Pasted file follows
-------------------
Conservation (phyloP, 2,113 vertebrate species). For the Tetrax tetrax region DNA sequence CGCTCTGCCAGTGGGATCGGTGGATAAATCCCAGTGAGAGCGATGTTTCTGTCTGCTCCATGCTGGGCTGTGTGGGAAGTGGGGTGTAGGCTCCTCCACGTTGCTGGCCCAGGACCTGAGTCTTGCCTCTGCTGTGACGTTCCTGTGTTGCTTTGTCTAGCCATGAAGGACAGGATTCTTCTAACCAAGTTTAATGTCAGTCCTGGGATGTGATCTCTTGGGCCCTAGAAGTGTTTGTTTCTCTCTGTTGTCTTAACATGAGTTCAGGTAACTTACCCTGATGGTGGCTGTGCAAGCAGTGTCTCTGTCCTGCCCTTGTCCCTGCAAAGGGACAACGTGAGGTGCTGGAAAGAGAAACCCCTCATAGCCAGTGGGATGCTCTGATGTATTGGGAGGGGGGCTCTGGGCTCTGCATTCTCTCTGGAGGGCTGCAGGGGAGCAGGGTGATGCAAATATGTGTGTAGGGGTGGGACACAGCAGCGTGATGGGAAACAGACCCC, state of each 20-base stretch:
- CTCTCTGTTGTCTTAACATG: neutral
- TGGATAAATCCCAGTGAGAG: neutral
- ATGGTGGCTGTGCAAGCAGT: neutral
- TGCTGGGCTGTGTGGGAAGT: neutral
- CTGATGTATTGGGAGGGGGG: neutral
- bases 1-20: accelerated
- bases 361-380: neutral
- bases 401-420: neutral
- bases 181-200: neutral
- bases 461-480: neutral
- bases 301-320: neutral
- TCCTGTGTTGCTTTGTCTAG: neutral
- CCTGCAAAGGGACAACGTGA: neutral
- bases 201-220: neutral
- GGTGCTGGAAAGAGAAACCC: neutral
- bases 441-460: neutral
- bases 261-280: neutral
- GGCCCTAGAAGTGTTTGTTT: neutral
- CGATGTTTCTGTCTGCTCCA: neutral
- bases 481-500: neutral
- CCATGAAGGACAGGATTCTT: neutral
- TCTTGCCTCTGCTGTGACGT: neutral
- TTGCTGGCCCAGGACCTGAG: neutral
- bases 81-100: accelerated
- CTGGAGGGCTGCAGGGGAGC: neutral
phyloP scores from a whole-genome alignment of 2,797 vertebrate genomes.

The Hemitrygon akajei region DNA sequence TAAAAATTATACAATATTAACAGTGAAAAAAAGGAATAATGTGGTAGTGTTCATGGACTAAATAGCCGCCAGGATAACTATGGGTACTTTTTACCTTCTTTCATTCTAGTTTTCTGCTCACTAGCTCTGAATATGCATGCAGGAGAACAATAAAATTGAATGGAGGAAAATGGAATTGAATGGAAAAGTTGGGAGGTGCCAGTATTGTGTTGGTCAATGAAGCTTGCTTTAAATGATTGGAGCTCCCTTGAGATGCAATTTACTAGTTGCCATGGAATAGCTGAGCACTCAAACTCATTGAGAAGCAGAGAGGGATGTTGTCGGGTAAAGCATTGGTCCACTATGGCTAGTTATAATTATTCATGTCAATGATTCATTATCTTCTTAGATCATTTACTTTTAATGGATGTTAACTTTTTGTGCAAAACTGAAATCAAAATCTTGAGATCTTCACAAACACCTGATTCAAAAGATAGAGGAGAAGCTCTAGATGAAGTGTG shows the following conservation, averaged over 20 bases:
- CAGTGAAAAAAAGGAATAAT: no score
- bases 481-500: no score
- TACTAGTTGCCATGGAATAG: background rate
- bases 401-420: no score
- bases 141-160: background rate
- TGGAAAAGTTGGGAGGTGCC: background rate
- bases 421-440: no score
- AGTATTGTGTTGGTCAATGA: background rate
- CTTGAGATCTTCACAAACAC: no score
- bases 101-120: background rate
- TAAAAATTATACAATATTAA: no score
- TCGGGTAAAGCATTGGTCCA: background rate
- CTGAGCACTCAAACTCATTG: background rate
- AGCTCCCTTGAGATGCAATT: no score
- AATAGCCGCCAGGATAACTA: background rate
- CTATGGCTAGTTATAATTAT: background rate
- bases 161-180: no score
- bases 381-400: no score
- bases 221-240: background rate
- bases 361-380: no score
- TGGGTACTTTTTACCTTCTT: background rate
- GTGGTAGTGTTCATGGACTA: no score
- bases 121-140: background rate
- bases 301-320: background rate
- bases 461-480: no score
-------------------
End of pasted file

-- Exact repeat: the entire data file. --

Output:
Conservation (phyloP, 2,113 vertebrate species). For the Tetrax tetrax region DNA sequence CGCTCTGCCAGTGGGATCGGTGGATAAATCCCAGTGAGAGCGATGTTTCTGTCTGCTCCATGCTGGGCTGTGTGGGAAGTGGGGTGTAGGCTCCTCCACGTTGCTGGCCCAGGACCTGAGTCTTGCCTCTGCTGTGACGTTCCTGTGTTGCTTTGTCTAGCCATGAAGGACAGGATTCTTCTAACCAAGTTTAATGTCAGTCCTGGGATGTGATCTCTTGGGCCCTAGAAGTGTTTGTTTCTCTCTGTTGTCTTAACATGAGTTCAGGTAACTTACCCTGATGGTGGCTGTGCAAGCAGTGTCTCTGTCCTGCCCTTGTCCCTGCAAAGGGACAACGTGAGGTGCTGGAAAGAGAAACCCCTCATAGCCAGTGGGATGCTCTGATGTATTGGGAGGGGGGCTCTGGGCTCTGCATTCTCTCTGGAGGGCTGCAGGGGAGCAGGGTGATGCAAATATGTGTGTAGGGGTGGGACACAGCAGCGTGATGGGAAACAGACCCC, state of each 20-base stretch:
- CTCTCTGTTGTCTTAACATG: neutral
- TGGATAAATCCCAGTGAGAG: neutral
- ATGGTGGCTGTGCAAGCAGT: neutral
- TGCTGGGCTGTGTGGGAAGT: neutral
- CTGATGTATTGGGAGGGGGG: neutral
- bases 1-20: accelerated
- bases 361-380: neutral
- bases 401-420: neutral
- bases 181-200: neutral
- bases 461-480: neutral
- bases 301-320: neutral
- TCCTGTGTTGCTTTGTCTAG: neutral
- CCTGCAAAGGGACAACGTGA: neutral
- bases 201-220: neutral
- GGTGCTGGAAAGAGAAACCC: neutral
- bases 441-460: neutral
- bases 261-280: neutral
- GGCCCTAGAAGTGTTTGTTT: neutral
- CGATGTTTCTGTCTGCTCCA: neutral
- bases 481-500: neutral
- CCATGAAGGACAGGATTCTT: neutral
- TCTTGCCTCTGCTGTGACGT: neutral
- TTGCTGGCCCAGGACCTGAG: neutral
- bases 81-100: accelerated
- CTGGAGGGCTGCAGGGGAGC: neutral
phyloP scores from a whole-genome alignment of 2,797 vertebrate genomes.

The Hemitrygon akajei region DNA sequence TAAAAATTATACAATATTAACAGTGAAAAAAAGGAATAATGTGGTAGTGTTCATGGACTAAATAGCCGCCAGGATAACTATGGGTACTTTTTACCTTCTTTCATTCTAGTTTTCTGCTCACTAGCTCTGAATATGCATGCAGGAGAACAATAAAATTGAATGGAGGAAAATGGAATTGAATGGAAAAGTTGGGAGGTGCCAGTATTGTGTTGGTCAATGAAGCTTGCTTTAAATGATTGGAGCTCCCTTGAGATGCAATTTACTAGTTGCCATGGAATAGCTGAGCACTCAAACTCATTGAGAAGCAGAGAGGGATGTTGTCGGGTAAAGCATTGGTCCACTATGGCTAGTTATAATTATTCATGTCAATGATTCATTATCTTCTTAGATCATTTACTTTTAATGGATGTTAACTTTTTGTGCAAAACTGAAATCAAAATCTTGAGATCTTCACAAACACCTGATTCAAAAGATAGAGGAGAAGCTCTAGATGAAGTGTG shows the following conservation, averaged over 20 bases:
- CAGTGAAAAAAAGGAATAAT: no score
- bases 481-500: no score
- TACTAGTTGCCATGGAATAG: background rate
- bases 401-420: no score
- bases 141-160: background rate
- TGGAAAAGTTGGGAGGTGCC: background rate
- bases 421-440: no score
- AGTATTGTGTTGGTCAATGA: background rate
- CTTGAGATCTTCACAAACAC: no score
- bases 101-120: background rate
- TAAAAATTATACAATATTAA: no score
- TCGGGTAAAGCATTGGTCCA: background rate
- CTGAGCACTCAAACTCATTG: background rate
- AGCTCCCTTGAGATGCAATT: no score
- AATAGCCGCCAGGATAACTA: background rate
- CTATGGCTAGTTATAATTAT: background rate
- bases 161-180: no score
- bases 381-400: no score
- bases 221-240: background rate
- bases 361-380: no score
- TGGGTACTTTTTACCTTCTT: background rate
- GTGGTAGTGTTCATGGACTA: no score
- bases 121-140: background rate
- bases 301-320: background rate
- bases 461-480: no score